That being said, I would be remiss in my duties if I didn’t point out what I think is a sizeable flaw in this movie. This is a great film, don’t get me wrong, and it’s great that we see this Digi-Destined team in action after being literally put in stasis for all of the Tri series, but part of me wishes we had MORE time with them, time that wasn’t focused on the Lui story. I would’ve loved a few more scenes where we establish what this team is doing OUTSIDE of having Digimon…adventures. One thing that Tri and Kizuna did a great job of is showing how our team deals with real-life, non-Digimon-related stuff. We saw Tai and Matt come to grips with their rivalry, Izzy trying to get into fashion and come to grips with his feelings for Mimi, and Sora…doing Sora things. We even had our crew go to a hot spring for some shenanigans. Did that add anything to the story of Tri? No, but it was fun and it was interesting seeing our crew just act like dorks. It made these characters more than just Digi-Destined who are fighting to save the world, it made them teenagers with real problems. As I’ve said many times before, this is one of the things that sets Digimon apart from its cousin Pokémon: our characters have to save the world, yes, but they still have to deal with a life outside of those battles. While we do get glimpses of what the 02 team is up to outside of their World-Saving Duties (Including our resident hat bro TK driving what is clearly a Jeep Grand Cherokee. As a fellow Grand Cherokee owner—NICE PICK BRO), I would’ve liked to have seen more, especially when you realize that this is the series finale. It just feels like the 02 crew is there to facilitate the Lui story, as though, once again, the 02 team is pushed to one side while their predecessor’s predecessor gets the story to himself.
On the production side, I have to say, this movie looks pretty freaking good animation-wise. Granted, I didn’t watch this in a full theatre with a giant screen in front of me and a tub of popcorn in my lap, but from what I was able to gather with my rudimentary setup, this movie looks like it will pop on the big screen. I love the fact that the Digivolution graphics were slightly updated but still kept the same basic looks. I also love the fact that Davis has his own iteration of the leader goggles with his Beatnik glasses. It’s a quirky touch for the character and to me it shows that he is his own leader with his own style. From the music standpoint, it’s all here and it’s all the original Japanese music, even in the dub. Thankfully it’s not “Digi-Time Again”.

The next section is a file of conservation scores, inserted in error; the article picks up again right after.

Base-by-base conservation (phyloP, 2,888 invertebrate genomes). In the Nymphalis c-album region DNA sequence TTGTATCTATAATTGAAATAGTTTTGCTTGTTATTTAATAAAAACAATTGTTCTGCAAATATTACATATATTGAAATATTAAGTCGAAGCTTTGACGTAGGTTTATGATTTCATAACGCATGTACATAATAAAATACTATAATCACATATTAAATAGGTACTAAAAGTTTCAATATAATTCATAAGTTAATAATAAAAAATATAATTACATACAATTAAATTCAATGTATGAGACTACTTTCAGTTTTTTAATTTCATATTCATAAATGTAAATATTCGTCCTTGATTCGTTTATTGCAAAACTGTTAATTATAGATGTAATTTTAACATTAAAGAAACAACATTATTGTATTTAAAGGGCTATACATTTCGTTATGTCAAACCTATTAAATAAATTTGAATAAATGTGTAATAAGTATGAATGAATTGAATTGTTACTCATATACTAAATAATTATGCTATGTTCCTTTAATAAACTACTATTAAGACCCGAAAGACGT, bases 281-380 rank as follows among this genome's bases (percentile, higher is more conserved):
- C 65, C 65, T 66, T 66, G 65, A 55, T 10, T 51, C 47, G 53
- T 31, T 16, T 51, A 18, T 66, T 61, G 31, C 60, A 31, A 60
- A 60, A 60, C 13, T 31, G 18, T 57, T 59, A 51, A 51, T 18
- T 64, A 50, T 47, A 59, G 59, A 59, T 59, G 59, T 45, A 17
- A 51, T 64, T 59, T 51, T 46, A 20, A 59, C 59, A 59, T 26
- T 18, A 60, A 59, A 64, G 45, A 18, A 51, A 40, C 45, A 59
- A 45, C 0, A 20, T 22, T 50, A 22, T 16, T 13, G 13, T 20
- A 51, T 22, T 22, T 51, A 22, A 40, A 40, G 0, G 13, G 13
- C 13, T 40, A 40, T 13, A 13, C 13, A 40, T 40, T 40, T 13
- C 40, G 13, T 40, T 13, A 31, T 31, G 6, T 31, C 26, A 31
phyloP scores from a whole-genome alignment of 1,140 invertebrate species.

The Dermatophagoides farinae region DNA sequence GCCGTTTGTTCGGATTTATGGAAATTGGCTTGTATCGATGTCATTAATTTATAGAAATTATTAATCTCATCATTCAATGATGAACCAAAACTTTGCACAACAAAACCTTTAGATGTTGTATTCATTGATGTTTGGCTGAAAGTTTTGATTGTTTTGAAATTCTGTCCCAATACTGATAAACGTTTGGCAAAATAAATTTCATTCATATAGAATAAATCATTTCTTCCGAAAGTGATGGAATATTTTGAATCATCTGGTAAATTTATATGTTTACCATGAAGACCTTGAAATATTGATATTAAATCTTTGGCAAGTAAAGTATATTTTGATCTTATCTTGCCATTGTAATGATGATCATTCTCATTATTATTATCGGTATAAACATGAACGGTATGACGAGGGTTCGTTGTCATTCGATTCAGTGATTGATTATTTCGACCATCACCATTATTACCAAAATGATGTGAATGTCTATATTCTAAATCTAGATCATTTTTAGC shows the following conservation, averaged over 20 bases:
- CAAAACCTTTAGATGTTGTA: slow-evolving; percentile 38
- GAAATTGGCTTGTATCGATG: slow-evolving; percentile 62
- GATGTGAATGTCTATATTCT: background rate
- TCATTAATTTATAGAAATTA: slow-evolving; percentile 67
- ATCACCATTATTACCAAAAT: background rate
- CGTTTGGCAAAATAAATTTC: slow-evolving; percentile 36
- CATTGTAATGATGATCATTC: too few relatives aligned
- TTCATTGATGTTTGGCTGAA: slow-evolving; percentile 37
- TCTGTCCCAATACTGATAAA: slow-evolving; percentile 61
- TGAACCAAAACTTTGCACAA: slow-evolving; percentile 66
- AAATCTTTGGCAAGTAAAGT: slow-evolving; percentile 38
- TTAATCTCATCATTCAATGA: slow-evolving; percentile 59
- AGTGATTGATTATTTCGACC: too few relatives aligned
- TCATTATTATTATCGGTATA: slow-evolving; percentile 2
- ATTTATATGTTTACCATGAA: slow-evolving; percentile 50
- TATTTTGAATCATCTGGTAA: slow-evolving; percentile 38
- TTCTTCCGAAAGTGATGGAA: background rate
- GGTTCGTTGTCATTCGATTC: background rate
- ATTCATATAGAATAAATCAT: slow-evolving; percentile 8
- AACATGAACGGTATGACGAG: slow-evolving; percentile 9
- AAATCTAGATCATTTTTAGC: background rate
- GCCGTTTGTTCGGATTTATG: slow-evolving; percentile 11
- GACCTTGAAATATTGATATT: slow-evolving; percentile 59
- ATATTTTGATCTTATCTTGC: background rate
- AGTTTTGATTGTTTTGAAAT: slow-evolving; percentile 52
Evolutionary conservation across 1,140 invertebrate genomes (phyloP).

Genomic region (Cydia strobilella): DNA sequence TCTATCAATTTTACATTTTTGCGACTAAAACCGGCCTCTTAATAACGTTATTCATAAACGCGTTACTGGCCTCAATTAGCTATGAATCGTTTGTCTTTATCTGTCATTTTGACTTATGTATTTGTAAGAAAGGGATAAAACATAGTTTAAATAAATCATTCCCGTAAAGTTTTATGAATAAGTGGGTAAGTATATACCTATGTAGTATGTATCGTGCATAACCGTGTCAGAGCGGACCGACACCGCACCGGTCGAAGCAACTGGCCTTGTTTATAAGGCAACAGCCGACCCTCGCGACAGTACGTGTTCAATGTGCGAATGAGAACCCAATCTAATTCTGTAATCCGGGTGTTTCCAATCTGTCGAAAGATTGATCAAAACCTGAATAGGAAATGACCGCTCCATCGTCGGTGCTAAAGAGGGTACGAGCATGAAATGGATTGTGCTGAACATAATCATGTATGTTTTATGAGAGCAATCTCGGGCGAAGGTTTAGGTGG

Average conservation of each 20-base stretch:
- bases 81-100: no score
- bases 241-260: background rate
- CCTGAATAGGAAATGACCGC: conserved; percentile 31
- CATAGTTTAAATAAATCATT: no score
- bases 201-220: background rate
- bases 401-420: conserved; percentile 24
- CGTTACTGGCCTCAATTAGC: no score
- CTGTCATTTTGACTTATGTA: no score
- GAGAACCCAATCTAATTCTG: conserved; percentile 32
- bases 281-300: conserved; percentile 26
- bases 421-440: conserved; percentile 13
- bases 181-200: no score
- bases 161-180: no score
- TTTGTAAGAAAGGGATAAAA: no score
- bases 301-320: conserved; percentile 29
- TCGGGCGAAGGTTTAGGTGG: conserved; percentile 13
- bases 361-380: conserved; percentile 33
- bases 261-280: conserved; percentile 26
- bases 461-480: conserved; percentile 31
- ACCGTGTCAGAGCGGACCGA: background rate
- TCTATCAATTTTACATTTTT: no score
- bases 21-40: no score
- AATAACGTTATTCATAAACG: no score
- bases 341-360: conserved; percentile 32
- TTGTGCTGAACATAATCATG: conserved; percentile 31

Speaking of, the English dub of Digimon Adventure 02: The Beginning, gives us a mix of classic actors/actresses and some new voices to provide us with auditory enjoyment. For the most part, the dub is well-written and the acting is very well done. This ADR script is good: the levity and jokes that were the hallmarks of the series in the US are there, but used much more appropriately and in line with the original Japanese. No more “Highton View Terrace” here, boys and girls–it’s Hikarigaoka all the way. If there was one thing I could find fault with regarding this dub it would be the voice of Armadillomon. Veteran Digimon fans will remember that the late, great Robert Axelrod, the original actor, gave the character a country accent. It was silly because “LOL, Armadillos are from Texas so let’s give him a country bumpkin accent,” but in a weird way, it was endearing and cute. The voice that is used in this version is…well…bad. It sounds as though he took a hit of helium in the booth and then pitched his voice HIGHER, and it’s beyond annoying. I don’t blame the actor, Robbie Daymond, for this, of course, he was just playing the role as directed. However, I have to wonder what the heck they were thinking making Armadillomon sound so drastically different and NOTHING like the original. That aside, the rest of the dub sounds great. Shoutout to Brian Donovan returning to the role as an older Davis; he plays the adult version of our goggle boy with the same energy and childlike innocence as he did way back during the original series run, and I’m so glad he gets to go out with this as potentially his last time playing the character.
So where does that leave us with Digimon Adventure 02: The Beginning? Simple. If you are a Digimon fan and you are lucky enough to be near a theater showing this movie during its run, you should TOTALLY go out and see it. This movie did what it set out to do and did it very well. It gave the Season 02 Digi-Destined the opportunity to step outside the shadow of the original 8 and to shine in their own way. With its simple yet compelling story, the same dorks we know and love, a new character that fits into the series narrative, sweet animation, and a voice cast of veterans and newcomers in the English version, Digimon Adventure 02: The Beginning is, without a doubt, the best of the reboot movies we’ve gotten thus far. It’s a well-done, much-deserved send-off to this Digi-Destined team, and that, to quote a green-socked computer geek we all know and love, is prodigious.
Final Score: 4 out of 5
Digimon Adventure 02: The Beginning was released in Japan on October 27th. It screens in the U.S. on November 8th and 9th only (Visit Fathom Events for more details). Key art and stills courtesy of Toei Animation.